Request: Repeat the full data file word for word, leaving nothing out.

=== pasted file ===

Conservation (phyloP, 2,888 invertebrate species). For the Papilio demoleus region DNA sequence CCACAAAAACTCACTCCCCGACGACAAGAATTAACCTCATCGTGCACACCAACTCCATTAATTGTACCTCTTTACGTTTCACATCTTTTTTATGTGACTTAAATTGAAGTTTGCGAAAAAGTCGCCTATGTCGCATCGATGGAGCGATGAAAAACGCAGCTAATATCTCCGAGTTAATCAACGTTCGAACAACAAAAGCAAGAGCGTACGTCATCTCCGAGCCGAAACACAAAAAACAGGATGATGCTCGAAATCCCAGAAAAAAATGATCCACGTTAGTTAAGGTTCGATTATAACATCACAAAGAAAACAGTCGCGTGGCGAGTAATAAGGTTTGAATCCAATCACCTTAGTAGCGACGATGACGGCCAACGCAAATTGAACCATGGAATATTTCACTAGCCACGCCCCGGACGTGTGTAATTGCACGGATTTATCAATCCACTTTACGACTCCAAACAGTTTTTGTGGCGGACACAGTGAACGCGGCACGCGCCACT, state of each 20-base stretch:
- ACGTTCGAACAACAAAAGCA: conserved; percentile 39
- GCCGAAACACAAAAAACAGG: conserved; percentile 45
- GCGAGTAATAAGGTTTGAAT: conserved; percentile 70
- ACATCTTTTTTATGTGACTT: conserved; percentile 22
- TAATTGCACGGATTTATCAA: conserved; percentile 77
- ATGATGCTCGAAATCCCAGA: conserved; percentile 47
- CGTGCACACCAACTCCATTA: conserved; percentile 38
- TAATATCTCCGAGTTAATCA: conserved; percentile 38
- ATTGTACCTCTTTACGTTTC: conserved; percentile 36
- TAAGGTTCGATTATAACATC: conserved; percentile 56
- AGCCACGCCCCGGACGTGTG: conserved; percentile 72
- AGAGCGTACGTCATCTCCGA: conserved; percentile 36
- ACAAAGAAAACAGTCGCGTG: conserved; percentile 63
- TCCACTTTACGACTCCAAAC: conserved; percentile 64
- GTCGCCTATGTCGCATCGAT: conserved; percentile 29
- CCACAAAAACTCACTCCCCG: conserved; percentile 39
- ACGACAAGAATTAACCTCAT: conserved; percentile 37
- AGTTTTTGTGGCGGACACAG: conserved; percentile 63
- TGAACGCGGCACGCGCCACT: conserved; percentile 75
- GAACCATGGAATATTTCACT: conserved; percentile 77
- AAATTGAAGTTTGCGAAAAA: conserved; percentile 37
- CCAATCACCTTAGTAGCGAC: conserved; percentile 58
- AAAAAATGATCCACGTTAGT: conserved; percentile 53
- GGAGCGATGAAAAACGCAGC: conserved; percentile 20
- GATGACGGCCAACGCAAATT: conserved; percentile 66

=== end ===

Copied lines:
Conservation (phyloP, 2,888 invertebrate species). For the Papilio demoleus region DNA sequence CCACAAAAACTCACTCCCCGACGACAAGAATTAACCTCATCGTGCACACCAACTCCATTAATTGTACCTCTTTACGTTTCACATCTTTTTTATGTGACTTAAATTGAAGTTTGCGAAAAAGTCGCCTATGTCGCATCGATGGAGCGATGAAAAACGCAGCTAATATCTCCGAGTTAATCAACGTTCGAACAACAAAAGCAAGAGCGTACGTCATCTCCGAGCCGAAACACAAAAAACAGGATGATGCTCGAAATCCCAGAAAAAAATGATCCACGTTAGTTAAGGTTCGATTATAACATCACAAAGAAAACAGTCGCGTGGCGAGTAATAAGGTTTGAATCCAATCACCTTAGTAGCGACGATGACGGCCAACGCAAATTGAACCATGGAATATTTCACTAGCCACGCCCCGGACGTGTGTAATTGCACGGATTTATCAATCCACTTTACGACTCCAAACAGTTTTTGTGGCGGACACAGTGAACGCGGCACGCGCCACT, state of each 20-base stretch:
- ACGTTCGAACAACAAAAGCA: conserved; percentile 39
- GCCGAAACACAAAAAACAGG: conserved; percentile 45
- GCGAGTAATAAGGTTTGAAT: conserved; percentile 70
- ACATCTTTTTTATGTGACTT: conserved; percentile 22
- TAATTGCACGGATTTATCAA: conserved; percentile 77
- ATGATGCTCGAAATCCCAGA: conserved; percentile 47
- CGTGCACACCAACTCCATTA: conserved; percentile 38
- TAATATCTCCGAGTTAATCA: conserved; percentile 38
- ATTGTACCTCTTTACGTTTC: conserved; percentile 36
- TAAGGTTCGATTATAACATC: conserved; percentile 56
- AGCCACGCCCCGGACGTGTG: conserved; percentile 72
- AGAGCGTACGTCATCTCCGA: conserved; percentile 36
- ACAAAGAAAACAGTCGCGTG: conserved; percentile 63
- TCCACTTTACGACTCCAAAC: conserved; percentile 64
- GTCGCCTATGTCGCATCGAT: conserved; percentile 29
- CCACAAAAACTCACTCCCCG: conserved; percentile 39
- ACGACAAGAATTAACCTCAT: conserved; percentile 37
- AGTTTTTGTGGCGGACACAG: conserved; percentile 63
- TGAACGCGGCACGCGCCACT: conserved; percentile 75
- GAACCATGGAATATTTCACT: conserved; percentile 77
- AAATTGAAGTTTGCGAAAAA: conserved; percentile 37
- CCAATCACCTTAGTAGCGAC: conserved; percentile 58
- AAAAAATGATCCACGTTAGT: conserved; percentile 53
- GGAGCGATGAAAAACGCAGC: conserved; percentile 20
- GATGACGGCCAACGCAAATT: conserved; percentile 66